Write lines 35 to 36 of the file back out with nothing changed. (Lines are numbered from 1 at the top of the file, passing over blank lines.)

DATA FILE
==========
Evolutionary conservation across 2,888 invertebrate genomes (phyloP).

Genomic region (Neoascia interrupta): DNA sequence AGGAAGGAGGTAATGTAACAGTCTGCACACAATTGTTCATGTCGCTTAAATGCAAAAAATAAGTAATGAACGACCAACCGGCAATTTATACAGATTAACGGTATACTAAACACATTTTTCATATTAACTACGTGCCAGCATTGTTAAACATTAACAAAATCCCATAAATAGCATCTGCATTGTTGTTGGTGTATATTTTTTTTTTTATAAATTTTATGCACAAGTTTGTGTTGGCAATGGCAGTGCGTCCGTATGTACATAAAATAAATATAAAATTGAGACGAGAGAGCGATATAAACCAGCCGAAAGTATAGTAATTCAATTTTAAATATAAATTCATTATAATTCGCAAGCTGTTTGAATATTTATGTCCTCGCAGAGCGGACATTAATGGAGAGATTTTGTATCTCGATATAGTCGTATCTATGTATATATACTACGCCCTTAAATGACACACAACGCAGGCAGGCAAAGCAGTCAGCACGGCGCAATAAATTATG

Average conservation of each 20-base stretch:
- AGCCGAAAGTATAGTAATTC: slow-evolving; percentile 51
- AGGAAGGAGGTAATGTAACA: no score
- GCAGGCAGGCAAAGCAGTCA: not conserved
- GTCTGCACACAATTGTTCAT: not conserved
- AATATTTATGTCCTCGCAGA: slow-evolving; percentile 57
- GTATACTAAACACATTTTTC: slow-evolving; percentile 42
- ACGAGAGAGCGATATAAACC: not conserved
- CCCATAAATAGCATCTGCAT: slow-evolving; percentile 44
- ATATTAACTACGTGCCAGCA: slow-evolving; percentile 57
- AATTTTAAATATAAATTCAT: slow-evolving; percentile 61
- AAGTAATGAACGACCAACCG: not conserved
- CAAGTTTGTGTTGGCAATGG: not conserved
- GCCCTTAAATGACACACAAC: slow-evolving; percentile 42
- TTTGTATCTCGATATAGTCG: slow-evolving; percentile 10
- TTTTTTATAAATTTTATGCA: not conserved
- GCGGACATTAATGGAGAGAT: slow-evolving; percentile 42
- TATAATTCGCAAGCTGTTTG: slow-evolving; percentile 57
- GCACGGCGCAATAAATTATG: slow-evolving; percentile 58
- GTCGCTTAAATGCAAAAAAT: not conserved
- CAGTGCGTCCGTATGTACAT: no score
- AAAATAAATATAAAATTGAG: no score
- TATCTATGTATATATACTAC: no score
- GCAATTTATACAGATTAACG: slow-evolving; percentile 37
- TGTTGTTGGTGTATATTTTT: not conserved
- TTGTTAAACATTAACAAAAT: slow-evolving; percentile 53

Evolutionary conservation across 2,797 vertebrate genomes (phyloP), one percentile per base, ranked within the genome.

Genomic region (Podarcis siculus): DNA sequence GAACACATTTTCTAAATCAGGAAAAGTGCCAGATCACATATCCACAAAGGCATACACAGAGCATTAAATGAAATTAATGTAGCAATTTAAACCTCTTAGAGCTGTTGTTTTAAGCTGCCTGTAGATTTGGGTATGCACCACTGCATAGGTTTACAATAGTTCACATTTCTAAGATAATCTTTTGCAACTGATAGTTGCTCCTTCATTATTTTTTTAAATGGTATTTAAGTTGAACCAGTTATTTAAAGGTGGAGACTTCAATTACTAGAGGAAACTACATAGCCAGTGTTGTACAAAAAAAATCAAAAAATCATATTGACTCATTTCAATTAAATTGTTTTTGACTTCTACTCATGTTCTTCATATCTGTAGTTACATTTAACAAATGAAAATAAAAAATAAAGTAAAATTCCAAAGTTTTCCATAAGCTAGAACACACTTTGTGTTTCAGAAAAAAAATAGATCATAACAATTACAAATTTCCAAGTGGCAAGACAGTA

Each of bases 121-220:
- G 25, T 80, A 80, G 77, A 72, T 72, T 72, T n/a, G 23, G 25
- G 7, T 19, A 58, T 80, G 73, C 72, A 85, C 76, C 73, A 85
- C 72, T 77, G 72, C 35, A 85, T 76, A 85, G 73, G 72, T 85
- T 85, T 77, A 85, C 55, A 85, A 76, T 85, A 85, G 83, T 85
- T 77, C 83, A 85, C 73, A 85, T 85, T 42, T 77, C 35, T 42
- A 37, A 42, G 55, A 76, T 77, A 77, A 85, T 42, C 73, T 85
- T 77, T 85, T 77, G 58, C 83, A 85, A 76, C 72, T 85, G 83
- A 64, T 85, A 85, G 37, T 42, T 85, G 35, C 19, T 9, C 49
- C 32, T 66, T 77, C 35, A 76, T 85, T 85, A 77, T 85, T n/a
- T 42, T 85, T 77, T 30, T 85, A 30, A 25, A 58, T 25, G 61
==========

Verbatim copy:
- T 85, T 77, A 85, C 55, A 85, A 76, T 85, A 85, G 83, T 85
- T 77, C 83, A 85, C 73, A 85, T 85, T 42, T 77, C 35, T 42